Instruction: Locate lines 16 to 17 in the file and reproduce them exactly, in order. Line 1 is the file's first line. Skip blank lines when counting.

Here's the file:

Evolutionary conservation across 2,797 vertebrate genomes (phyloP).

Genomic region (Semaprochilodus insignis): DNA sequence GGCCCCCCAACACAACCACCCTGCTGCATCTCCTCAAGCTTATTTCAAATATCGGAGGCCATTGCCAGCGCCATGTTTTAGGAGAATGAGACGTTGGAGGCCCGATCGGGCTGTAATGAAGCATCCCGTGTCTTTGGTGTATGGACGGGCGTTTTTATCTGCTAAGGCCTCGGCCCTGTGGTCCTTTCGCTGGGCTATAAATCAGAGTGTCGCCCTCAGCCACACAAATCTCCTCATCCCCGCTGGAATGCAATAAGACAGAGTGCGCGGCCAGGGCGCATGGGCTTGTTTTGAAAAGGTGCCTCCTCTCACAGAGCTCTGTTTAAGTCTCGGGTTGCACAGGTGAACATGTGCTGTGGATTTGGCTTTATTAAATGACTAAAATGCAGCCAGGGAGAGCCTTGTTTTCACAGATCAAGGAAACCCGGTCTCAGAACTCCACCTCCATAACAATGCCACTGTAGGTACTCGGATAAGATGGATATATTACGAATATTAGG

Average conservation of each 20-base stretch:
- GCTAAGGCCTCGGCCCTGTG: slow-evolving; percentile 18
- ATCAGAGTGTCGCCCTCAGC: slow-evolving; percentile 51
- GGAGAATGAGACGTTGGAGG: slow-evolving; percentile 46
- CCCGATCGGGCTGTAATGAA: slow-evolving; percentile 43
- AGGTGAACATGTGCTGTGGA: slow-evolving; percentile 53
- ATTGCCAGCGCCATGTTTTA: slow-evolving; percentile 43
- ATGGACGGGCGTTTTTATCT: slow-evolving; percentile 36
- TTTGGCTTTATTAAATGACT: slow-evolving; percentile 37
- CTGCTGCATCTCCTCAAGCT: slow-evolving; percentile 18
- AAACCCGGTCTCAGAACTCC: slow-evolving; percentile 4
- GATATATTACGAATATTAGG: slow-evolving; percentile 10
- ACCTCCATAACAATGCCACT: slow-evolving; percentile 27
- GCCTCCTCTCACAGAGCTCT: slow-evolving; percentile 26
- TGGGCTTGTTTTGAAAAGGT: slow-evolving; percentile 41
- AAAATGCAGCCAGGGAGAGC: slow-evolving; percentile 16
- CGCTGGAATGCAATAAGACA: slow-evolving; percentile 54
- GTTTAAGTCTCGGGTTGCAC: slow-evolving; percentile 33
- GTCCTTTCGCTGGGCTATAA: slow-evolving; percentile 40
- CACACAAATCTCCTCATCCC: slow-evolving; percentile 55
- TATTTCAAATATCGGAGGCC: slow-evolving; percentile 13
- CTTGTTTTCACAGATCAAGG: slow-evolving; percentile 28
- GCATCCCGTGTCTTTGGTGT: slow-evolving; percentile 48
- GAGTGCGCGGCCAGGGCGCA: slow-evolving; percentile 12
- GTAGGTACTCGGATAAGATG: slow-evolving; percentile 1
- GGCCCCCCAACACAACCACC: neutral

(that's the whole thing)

- GCCTCCTCTCACAGAGCTCT: slow-evolving; percentile 26
- TGGGCTTGTTTTGAAAAGGT: slow-evolving; percentile 41